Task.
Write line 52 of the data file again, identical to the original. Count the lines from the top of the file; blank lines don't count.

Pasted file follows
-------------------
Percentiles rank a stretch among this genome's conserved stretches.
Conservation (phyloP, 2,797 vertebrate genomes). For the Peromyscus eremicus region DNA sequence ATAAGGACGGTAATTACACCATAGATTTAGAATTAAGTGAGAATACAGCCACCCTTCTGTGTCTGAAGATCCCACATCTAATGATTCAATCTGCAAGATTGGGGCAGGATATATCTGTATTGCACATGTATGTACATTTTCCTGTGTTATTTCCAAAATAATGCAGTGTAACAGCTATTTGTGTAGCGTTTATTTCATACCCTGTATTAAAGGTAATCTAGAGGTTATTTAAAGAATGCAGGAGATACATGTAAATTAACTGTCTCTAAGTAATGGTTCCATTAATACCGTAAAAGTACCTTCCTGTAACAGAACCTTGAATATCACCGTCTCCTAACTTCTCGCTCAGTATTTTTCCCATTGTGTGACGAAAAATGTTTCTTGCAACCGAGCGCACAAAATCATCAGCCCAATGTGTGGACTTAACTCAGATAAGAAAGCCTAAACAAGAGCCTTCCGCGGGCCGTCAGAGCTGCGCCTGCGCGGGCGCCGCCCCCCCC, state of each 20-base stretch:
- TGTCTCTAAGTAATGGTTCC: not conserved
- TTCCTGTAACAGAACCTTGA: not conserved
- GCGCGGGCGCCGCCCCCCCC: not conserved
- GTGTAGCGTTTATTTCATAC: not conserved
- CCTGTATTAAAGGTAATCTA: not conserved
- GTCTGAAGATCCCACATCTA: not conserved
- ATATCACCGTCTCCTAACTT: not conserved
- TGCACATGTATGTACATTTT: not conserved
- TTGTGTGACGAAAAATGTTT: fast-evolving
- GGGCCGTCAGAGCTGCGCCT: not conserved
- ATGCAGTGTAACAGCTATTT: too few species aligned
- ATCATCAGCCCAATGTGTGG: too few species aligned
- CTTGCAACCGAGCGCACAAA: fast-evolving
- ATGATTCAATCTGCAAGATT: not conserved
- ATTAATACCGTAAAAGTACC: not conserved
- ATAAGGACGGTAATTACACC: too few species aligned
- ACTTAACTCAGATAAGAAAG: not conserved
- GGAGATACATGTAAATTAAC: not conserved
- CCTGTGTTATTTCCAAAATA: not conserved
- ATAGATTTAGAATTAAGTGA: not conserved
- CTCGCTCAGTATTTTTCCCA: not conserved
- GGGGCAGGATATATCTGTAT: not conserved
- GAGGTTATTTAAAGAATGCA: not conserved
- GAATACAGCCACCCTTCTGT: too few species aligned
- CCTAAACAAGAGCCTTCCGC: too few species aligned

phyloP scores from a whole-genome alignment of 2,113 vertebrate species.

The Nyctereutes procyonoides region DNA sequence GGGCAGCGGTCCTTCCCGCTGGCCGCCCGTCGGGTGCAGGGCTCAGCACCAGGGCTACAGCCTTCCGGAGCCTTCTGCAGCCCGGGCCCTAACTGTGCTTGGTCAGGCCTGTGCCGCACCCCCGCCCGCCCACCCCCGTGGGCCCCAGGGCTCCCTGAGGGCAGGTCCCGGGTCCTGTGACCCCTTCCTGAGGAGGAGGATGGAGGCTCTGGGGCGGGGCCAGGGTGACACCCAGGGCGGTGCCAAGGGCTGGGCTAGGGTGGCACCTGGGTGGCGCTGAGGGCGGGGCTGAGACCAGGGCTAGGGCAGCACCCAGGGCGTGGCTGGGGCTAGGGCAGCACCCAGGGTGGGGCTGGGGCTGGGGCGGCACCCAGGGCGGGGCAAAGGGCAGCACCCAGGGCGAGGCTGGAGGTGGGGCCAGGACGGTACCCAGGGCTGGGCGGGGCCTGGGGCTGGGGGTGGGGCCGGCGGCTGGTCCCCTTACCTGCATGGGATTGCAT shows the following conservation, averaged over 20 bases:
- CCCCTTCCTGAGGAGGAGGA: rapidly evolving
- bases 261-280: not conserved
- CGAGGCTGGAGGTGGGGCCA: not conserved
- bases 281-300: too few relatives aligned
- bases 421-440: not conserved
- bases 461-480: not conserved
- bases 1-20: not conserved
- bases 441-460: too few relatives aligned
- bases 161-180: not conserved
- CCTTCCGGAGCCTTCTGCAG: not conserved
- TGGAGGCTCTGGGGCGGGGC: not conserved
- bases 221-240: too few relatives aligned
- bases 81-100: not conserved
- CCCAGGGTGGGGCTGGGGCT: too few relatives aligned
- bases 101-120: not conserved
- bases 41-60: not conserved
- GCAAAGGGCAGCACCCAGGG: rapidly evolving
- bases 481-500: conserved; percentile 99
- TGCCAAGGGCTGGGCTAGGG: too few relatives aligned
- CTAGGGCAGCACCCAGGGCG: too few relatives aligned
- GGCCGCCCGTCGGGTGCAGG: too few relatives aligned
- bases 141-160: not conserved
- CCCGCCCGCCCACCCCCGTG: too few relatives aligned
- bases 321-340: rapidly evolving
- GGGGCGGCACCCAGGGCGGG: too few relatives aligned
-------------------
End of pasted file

- CCCGCCCGCCCACCCCCGTG: too few relatives aligned